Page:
X-rays to view the lungs
computed tomography (CT) scans to view possible infections in the appendix, pancreas, or bowel area
ultrasounds to view infections in the gallbladder or ovaries
magnetic resonance imaging (MRI), which can identify soft tissue infections
Sepsis can quickly progress to septic shock and death if it is left untreated. Early, aggressive treatment boosts your chances of surviving sepsis. People with severe sepsis require close monitoring and treatment in a hospital intensive care unit. If you have severe sepsis or septic shock, lifesaving measures may be needed to stabilize breathing and heart function.
A number of medications are used in treating sepsis. They include:
Antibiotics. Treatment with antibiotics should begin immediately, within the first six hours or earlier. Initially you'll receive broad-spectrum antibiotics, which are effective against a variety of bacteria. The antibiotics are administered intravenously (IV).
After learning the results of blood tests, your doctor may switch to a different antibiotic that's more appropriate against the particular bacteria causing the infection.
Vasopressors. If your blood pressure remains too low even after receiving intravenous fluids, you may be given a vasopressor medication, which constricts blood vessels and helps to increase blood pressure.
Other medications you may receive include low doses of corticosteroids, insulin to help maintain stable blood sugar levels, drugs that modify the immune system responses, and painkillers or sedatives.
People with severe sepsis usually receive supportive care including oxygen and large amounts of intravenous fluids. Depending on your condition, you may need to have a machine help you breathe or another to provide dialysis for kidney failure.
Surgery may be needed to remove sources of infection, such as collections of pus (abscesses).
Neonatal Sepsis (Sepsis Associated with Newborns)
Neonatal sepsis is when your baby gets a blood infection within the first month of life. Neonatal sepsis is classified based on the timing of the infection, according to whether the infection was contracted during the birth process (early onset) or after birth (late onset). This helps the doctor decide what kind of treatment to administer. Low birth weight and premature babies are more susceptible to late onset sepsis because their immune systems are immature.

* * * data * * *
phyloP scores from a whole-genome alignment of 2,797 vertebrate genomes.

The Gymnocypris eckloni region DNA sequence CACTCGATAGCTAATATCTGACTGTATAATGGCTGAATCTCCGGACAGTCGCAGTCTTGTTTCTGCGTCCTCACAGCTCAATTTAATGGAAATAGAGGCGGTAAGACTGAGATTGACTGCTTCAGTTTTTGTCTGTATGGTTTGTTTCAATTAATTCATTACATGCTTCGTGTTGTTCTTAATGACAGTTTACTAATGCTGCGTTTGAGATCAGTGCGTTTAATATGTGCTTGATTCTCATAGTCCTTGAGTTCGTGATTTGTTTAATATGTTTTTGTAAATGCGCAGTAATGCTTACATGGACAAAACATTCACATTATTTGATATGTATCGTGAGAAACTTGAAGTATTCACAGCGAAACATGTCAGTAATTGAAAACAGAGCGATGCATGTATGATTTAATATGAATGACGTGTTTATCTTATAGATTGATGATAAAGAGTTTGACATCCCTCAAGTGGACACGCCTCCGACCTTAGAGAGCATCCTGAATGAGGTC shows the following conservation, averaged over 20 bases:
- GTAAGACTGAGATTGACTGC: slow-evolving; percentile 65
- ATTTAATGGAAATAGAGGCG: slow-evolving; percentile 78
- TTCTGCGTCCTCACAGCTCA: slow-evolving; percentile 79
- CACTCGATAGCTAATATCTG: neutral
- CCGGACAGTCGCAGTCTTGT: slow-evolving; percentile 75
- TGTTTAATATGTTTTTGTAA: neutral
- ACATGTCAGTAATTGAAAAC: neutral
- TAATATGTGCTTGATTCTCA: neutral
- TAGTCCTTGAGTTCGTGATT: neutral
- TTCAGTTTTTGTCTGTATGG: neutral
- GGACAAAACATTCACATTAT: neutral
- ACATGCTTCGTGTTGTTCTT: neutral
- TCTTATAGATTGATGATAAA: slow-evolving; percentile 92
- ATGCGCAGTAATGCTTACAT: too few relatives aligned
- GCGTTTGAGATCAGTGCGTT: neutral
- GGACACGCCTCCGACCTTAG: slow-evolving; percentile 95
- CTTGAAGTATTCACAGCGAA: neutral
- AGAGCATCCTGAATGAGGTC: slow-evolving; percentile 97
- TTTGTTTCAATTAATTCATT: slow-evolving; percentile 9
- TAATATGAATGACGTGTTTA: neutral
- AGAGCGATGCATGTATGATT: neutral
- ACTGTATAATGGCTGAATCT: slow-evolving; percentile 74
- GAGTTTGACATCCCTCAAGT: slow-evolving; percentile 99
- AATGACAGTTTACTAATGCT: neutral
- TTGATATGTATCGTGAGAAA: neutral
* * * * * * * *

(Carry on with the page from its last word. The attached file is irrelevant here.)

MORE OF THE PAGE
Neonatal sepsis is one of the leading causes, if not a leading cause currently of infant death. But with early diagnosis and treatment, the baby will recover completely and have no other problems. With maternal universal screening and proper neonatal testing the risk of neonatal sepsis has decreased significantly.
Seniors and Sepsis
Since our immune system weakens as we age, seniors can be at risk for sepsis. In a 2006 study, people over the age of 65 made up nearly 70 percent of sepsis cases. In addition, chronic illness, such as diabetes, kidney disease, cancer, high blood pressure, and HIV are commonly found with those who have sepsis. The most common types of infections to cause sepsis in seniors are respiratory like pneumonia or genitourinary like a urinary tract infection. Other infections can come with infected skin due to pressure sores or skin tearing. While these infections might not be noticed for a while, confusion or disorientation is a common symptom to look for when identifying an infection in seniors.
Your recovery from sepsis depends on the severity of your condition and any pre-existing conditions you might have. Many people who survive will recover completely. However, others will report lasting effects. The UK Sepsis Trust says it can take up to 18 months before survivors start to feel like their normal self. The Sepsis Alliance says that around 50 percent of sepsis survivors deal with post-sepsis syndrome (PSS). The alliance says this condition includes long-term effects such as:
disabling muscle and joint pains
lowered cognitive functioning
Disease severity partly determines the outcome. The risk of death from sepsis is as high as 30%, from severe sepsis as high as 50%, and from septic shock as high as 80%. The number of cases worldwide is unknown as there is little data from the developing world. Estimates suggest sepsis affects millions of people a year. In the developed world approximately 0.2 to 3 people per 1000 are affected by sepsis yearly. Rates of disease have been increasing. The elderly have the worst prognosis.
One can reduce his/her risk of developing sepsis, by doing things that prevent the spread of infection. These include:
Staying up to date on your vaccinations.
Practicing good hygiene. This means practicing proper wound care, hand washing, and bathing regularly.
Getting immediate care if you develop signs of infection. Every minute counts when it comes to sepsis treatment. The sooner you get treatment, the better the outcome.